Those who can bridge the divide between disparate communities can create opportunity and hope where it may not have existed before.
Enter Baron Davis: two-time NBA All-Star and record-holder who is on a mission to be this bridge between his two homes: South Central Los Angeles and Santa Monica.
Why? Because Davis grew up in South Central where he lived with his mom and two sisters. His parents struggled with drug use which resulted in the children’s being en route to foster care when his grandparents swooped in and took them in.
He’d been to thirteen funerals before his thirteenth birthday, and would often compare his neighborhood to living in Beirut because of the screams and gunshots. At night, he’d crawl under the dining room table to read books and cartoons as his method of escaping.
By middle school, his grandmother and coach provided him with the opportunity to attend Crossroads, a private school in Santa Monica. Davis described it as “leaving Beirut and going to Disney every day”.
He credits not needing to look over his shoulder for his safety for allowing him to “become a sponge” and soak in all the newness. He was most taken by the creativity as so many of the students were children of people in Hollywood. He began to see school as play and a place where he could dream; whereas, home was a place to “protect and serve”.
He quickly realized he needed to be the bridge between the two places.
Throughout this time, he also realized he was great at basketball, but frustrated with what he couldn’t accomplish. So, he became his own agent. He was “doing the things that people told me I couldn’t do” because he wanted to allow “the next generation to have access to things they couldn’t do before”.
Fast-forward to today where Davis spends a lot of time back in South Central sponsoring basketball leagues, taking kids to eat, “preaching to them”, and funding programs. He’s also working alongside multicultural artists to tell stories about modern day topics that represent kids from different backgrounds in hopes of inspiring and empowering them.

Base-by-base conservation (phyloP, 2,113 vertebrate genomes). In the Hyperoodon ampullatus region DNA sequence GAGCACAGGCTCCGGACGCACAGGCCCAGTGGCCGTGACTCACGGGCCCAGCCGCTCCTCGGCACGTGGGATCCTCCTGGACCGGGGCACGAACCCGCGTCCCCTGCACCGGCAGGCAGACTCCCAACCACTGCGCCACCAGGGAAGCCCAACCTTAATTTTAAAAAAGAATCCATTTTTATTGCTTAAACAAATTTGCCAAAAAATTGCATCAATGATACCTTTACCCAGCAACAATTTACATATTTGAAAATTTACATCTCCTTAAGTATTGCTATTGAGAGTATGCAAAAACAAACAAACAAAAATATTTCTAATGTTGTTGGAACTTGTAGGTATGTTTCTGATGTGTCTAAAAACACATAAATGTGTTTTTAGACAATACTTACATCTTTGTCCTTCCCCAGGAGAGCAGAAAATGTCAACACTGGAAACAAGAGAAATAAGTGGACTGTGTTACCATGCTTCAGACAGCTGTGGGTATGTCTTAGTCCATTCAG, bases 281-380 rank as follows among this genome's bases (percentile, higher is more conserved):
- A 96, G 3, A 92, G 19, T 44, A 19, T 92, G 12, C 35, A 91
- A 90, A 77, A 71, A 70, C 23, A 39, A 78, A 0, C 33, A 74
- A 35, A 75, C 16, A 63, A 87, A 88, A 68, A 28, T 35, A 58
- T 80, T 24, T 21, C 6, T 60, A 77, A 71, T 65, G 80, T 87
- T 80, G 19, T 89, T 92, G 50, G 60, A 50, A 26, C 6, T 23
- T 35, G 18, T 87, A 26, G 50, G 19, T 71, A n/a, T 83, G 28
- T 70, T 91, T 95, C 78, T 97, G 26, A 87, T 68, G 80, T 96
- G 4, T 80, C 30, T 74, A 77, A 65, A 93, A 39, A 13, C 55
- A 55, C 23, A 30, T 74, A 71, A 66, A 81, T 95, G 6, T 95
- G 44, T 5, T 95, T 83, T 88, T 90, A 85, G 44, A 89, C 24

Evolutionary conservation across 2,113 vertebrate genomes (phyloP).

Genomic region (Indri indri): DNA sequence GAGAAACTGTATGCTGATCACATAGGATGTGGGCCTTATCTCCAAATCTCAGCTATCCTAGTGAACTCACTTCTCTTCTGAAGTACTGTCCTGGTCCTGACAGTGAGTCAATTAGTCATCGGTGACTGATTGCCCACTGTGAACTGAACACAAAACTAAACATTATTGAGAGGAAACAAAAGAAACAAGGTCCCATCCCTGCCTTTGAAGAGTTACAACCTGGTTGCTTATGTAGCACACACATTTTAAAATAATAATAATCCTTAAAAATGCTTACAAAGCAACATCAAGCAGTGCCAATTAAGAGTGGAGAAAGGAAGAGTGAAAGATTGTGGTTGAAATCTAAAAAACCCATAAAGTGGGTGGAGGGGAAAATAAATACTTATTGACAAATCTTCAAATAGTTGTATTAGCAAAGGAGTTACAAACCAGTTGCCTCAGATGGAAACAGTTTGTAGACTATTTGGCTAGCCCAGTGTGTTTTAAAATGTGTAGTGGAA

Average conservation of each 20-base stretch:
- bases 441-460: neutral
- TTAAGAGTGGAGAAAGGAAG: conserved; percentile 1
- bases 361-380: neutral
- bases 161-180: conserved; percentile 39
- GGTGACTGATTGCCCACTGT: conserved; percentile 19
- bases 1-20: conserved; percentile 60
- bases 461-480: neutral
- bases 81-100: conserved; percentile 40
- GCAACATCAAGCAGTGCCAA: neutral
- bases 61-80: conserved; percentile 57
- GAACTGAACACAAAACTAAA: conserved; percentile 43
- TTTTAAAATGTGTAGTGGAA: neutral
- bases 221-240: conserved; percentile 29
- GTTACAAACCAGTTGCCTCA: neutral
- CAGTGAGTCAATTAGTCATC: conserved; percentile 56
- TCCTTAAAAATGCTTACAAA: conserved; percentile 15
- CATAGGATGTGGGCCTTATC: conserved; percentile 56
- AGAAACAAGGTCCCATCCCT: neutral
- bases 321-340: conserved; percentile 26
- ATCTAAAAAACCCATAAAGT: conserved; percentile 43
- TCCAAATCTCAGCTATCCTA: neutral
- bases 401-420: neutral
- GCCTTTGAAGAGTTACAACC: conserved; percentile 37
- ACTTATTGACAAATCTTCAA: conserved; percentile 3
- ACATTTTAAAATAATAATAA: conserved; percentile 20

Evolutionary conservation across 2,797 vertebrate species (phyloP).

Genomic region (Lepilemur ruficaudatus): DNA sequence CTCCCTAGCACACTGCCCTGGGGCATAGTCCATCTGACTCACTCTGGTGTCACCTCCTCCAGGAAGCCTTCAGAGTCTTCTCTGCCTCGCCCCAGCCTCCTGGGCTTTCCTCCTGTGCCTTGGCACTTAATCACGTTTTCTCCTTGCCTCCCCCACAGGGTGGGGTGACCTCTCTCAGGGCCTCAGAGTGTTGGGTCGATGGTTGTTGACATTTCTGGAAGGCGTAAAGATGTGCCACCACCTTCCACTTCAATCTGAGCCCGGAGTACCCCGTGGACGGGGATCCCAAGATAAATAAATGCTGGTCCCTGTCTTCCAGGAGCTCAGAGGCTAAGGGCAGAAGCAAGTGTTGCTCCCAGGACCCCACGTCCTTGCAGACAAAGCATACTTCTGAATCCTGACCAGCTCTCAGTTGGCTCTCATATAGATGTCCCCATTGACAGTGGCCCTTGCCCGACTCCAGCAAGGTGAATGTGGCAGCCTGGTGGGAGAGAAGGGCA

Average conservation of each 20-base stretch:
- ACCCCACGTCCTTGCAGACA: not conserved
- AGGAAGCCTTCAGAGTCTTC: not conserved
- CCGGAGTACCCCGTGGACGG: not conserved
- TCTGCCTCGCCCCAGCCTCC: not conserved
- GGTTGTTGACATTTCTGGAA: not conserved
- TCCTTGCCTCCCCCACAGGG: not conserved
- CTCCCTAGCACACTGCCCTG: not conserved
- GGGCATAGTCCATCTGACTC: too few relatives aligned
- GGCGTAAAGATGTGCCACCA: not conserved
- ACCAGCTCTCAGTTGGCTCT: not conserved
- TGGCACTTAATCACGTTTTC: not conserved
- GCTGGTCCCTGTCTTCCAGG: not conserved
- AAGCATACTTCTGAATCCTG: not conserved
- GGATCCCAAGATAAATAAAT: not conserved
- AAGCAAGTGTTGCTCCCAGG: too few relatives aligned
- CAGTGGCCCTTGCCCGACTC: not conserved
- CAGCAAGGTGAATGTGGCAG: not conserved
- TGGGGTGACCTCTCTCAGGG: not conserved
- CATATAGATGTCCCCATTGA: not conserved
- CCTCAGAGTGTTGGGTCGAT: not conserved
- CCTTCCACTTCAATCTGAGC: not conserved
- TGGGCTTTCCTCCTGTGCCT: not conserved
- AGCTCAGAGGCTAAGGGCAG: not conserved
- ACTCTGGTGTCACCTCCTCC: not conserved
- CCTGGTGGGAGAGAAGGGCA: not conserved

What has he learned through his journey, and what can we learn as a byproduct?
Be a bridge-builder
“To me, being a bridge-builder means knowing what you are building and understanding the navigational direction to your target destinations. I had to learn how to adapt to new surroundings and how to make my friends and classmates from each world comfortable with one another. I’ve had a long experience in bringing people of different stripes and backgrounds together.”
How do you act as a bridge?
“Explore outside of your comfort zone. When traveling to high school, I would be sure to take different routes so that I discovered more neighborhoods and pockets of people that I didn’t know much about. Every day became a different, informative journey for me. Witnessing people from all walks of life and economic situations really helped me identify where a lot of the problems plaguing our communities were centralized.”
Use the power of story to connect us
“To be a bridge-builder, you have to connect. Generations need to communicate and share knowledge and wisdom and be open to new ideas and ways of doing things the youth want.
Stories can play a hugely important role in remedying problems. The more we share our stories, the more we connect. Storytelling sparks ideas, dreams, and inspiration! ”
Act as a problem-solver
“The problems I want to solve involve issues like helping to foster economic wealth for African-Americans and minorities. I ultimately want to help nurture a new generation of leaders and thinkers to come together to attack world issues like economic disparity, environmental stewardship, and criminal justice reform.”
Honor from where you came
“I come from the bottom, and it’s important for kids who come from welfare households to know that they can make it despite all of the difficult circumstances they are faced with. Being a beacon of light and helping to create ladders of opportunity are my most important missions as someone who escaped that environment.”
Make a ripple-effect
“Some ventures I’ve been fortunate enough to be a part of involve creating pathways to success for kids in need, setting up reading rooms, and investing in basketball programs that have nurtured a lot of NBA athletes who are now giving back themselves by building businesses in their local communities.”
Now, how can you be a bridge-builder?
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This article was originally published on Forbes.
Author and two-time founder: On a mission to help others who are disenchanted with “sleep when you're dead” culture and chasing others people's definitions of success to build a life of their own design. www.darrah.co